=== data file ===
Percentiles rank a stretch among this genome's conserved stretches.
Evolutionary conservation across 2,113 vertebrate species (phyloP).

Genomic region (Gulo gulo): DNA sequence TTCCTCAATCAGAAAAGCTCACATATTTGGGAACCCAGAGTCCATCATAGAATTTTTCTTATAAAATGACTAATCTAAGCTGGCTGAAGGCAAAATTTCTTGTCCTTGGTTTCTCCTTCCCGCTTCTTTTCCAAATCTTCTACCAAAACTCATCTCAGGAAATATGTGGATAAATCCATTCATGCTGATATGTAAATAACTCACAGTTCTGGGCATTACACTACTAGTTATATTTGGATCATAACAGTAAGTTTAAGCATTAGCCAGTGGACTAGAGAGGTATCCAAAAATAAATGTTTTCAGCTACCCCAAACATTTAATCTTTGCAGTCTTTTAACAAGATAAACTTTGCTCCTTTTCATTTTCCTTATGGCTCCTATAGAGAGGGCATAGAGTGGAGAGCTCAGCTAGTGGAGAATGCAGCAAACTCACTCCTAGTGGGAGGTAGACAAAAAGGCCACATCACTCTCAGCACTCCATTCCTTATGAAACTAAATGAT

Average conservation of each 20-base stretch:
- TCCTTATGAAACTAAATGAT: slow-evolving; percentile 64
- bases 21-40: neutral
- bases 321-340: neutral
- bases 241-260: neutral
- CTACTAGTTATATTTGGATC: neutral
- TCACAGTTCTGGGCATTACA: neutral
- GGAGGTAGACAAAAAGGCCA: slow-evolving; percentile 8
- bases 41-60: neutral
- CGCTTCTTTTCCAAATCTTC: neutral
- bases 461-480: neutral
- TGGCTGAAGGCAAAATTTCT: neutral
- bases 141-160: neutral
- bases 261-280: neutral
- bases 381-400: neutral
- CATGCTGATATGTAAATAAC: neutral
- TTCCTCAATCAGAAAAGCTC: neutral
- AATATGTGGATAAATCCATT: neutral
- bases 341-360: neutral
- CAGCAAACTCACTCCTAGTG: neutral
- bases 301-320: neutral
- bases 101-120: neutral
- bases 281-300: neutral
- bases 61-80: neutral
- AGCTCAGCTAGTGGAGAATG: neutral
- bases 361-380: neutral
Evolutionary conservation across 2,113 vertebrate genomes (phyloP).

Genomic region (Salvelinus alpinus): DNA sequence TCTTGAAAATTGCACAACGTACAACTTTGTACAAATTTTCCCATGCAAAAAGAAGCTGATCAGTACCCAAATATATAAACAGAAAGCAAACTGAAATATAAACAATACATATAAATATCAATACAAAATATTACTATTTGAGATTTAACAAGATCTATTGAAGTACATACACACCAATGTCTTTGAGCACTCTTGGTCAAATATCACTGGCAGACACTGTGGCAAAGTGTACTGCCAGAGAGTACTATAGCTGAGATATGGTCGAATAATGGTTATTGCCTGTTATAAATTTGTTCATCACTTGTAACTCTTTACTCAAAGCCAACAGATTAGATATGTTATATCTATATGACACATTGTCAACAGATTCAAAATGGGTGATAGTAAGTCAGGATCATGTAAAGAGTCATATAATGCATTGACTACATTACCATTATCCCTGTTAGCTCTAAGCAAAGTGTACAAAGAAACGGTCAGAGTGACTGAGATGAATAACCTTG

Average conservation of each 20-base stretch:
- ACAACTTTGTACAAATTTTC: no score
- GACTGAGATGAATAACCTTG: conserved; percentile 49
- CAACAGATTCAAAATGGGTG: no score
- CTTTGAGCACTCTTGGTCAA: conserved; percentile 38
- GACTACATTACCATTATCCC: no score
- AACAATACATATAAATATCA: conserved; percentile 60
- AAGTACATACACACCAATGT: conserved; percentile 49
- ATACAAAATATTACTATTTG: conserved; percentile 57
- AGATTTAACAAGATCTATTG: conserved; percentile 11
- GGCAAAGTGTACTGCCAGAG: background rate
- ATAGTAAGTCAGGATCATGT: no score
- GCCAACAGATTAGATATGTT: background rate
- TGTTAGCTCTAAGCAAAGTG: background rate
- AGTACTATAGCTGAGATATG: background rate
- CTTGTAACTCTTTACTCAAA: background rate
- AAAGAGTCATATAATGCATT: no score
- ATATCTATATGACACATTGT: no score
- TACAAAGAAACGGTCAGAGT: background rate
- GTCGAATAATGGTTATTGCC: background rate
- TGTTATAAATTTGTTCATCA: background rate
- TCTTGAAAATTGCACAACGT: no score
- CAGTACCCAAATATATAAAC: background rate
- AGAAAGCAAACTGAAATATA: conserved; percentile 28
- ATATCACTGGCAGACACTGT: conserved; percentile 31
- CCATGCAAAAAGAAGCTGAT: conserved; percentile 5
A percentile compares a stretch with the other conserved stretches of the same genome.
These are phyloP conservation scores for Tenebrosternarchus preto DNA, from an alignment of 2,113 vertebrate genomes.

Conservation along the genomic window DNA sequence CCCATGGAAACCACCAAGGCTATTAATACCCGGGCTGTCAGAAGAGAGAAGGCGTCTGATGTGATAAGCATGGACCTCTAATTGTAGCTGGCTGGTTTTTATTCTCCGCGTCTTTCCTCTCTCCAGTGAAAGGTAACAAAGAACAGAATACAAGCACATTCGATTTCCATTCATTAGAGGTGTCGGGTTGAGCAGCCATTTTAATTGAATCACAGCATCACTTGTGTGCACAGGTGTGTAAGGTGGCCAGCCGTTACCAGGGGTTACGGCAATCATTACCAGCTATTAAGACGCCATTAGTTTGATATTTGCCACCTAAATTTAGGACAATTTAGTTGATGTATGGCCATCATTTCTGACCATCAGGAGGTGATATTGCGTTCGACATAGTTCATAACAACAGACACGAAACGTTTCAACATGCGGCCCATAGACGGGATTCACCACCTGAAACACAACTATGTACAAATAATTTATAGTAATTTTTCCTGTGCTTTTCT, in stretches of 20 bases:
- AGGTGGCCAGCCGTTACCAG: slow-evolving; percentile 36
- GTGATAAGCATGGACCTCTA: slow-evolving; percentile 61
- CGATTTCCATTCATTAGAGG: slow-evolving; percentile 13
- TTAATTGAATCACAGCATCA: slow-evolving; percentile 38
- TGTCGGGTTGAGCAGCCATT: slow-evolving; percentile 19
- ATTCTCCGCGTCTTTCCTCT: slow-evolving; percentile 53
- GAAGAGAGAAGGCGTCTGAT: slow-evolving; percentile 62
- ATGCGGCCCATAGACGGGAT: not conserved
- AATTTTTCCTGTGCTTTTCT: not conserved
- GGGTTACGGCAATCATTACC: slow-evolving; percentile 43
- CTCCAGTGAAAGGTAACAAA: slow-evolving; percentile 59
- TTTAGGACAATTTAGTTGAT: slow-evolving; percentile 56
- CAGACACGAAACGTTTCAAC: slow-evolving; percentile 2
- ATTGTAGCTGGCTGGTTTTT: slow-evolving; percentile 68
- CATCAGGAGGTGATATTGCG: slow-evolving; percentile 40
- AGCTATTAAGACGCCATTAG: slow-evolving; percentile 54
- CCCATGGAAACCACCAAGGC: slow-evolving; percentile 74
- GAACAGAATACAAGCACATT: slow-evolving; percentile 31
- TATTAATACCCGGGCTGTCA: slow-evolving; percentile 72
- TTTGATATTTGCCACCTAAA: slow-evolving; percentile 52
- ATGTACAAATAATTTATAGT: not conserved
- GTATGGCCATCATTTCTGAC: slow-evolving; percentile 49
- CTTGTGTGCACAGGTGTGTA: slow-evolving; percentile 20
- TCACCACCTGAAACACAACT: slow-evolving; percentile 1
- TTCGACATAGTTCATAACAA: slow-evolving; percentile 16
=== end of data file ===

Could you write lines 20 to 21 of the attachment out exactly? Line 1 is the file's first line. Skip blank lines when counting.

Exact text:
- TTCCTCAATCAGAAAAGCTC: neutral
- AATATGTGGATAAATCCATT: neutral